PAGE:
Glasgow issued the lion’s share of penalty charge notices (PCNs) north of the Border, a Freedom of Information request revealed, with a total of 339,402 served from 2015-2017.
The city, which has 25 miles of bus lanes, reported the third highest total of PCNs in the UK behind London and Manchester.
Edinburgh, which has 40 miles of bus lanes, a total of 78,332 PCNs were issued in the same period - an average of 26,000 a year.
The RAC, which submitted the FOI requests to city councils across the UK, said it was concerned that drivers were being punished for accidently straying into bus lanes.
Of the 16 councils that provided full data, seven saw an increase in penalties handed out and nine saw a fall between 2015 and 2017.
RAC spokesman Simon Williams said: “Bus lanes have a vital role to play in ensuring the reliability of public transport as they help to keep our urban areas moving. But the sheer quantity of fines – more than a million every year – suggests something is awry and we don’t believe the vast majority are knowingly breaking the rules. While there is clearly no defence for deliberately driving in a bus lane, we believe more can be done to make it obvious to drivers when they can and can’t drive in one.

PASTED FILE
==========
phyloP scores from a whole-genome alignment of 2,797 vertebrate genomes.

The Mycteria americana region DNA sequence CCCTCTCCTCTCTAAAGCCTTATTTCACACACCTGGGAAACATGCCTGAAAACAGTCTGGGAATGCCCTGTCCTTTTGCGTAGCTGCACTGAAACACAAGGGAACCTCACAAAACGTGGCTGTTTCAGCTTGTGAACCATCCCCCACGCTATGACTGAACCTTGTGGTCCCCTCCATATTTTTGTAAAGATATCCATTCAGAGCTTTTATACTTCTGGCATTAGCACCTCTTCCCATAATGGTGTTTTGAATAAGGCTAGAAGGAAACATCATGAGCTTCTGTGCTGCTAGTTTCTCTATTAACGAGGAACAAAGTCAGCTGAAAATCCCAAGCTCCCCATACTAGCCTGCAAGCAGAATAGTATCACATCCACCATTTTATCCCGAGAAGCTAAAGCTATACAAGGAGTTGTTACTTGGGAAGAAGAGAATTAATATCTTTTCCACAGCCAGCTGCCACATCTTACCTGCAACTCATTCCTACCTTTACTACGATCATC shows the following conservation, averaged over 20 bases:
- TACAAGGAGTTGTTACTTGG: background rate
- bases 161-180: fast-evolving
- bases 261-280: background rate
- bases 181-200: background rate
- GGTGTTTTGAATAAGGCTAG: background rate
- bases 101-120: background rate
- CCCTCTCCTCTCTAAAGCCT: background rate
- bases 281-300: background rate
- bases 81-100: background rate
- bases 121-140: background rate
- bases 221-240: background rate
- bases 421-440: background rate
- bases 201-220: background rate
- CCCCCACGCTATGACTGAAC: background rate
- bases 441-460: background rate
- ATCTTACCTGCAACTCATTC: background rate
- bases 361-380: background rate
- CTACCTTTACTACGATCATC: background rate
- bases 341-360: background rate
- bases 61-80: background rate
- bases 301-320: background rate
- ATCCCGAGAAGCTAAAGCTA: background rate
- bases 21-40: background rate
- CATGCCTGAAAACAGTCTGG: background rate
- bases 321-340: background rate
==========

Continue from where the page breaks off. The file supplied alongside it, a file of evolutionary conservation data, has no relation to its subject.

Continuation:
“A lot of this is down to improving signage. Every city driver will be familiar with the blue bus lane sign, but on city centre streets with a lot of signage ‘clutter’ it can be very easy to miss the specific times of operation. This poses the risk of drivers straying into bus lanes when they shouldn’t be or avoiding using one when they are actually allowed to.
“We also think it is time we saw modern technology being used to make things clearer for road users, which would also have the benefit of making the best use of available road space at times when bus lanes can be used by all vehicles. Stretches of smart motorway use roadside signs to indicate which lanes are open and closed – we believe towns and cities should now consider introducing ‘smart bus lanes’ that use similar signage.”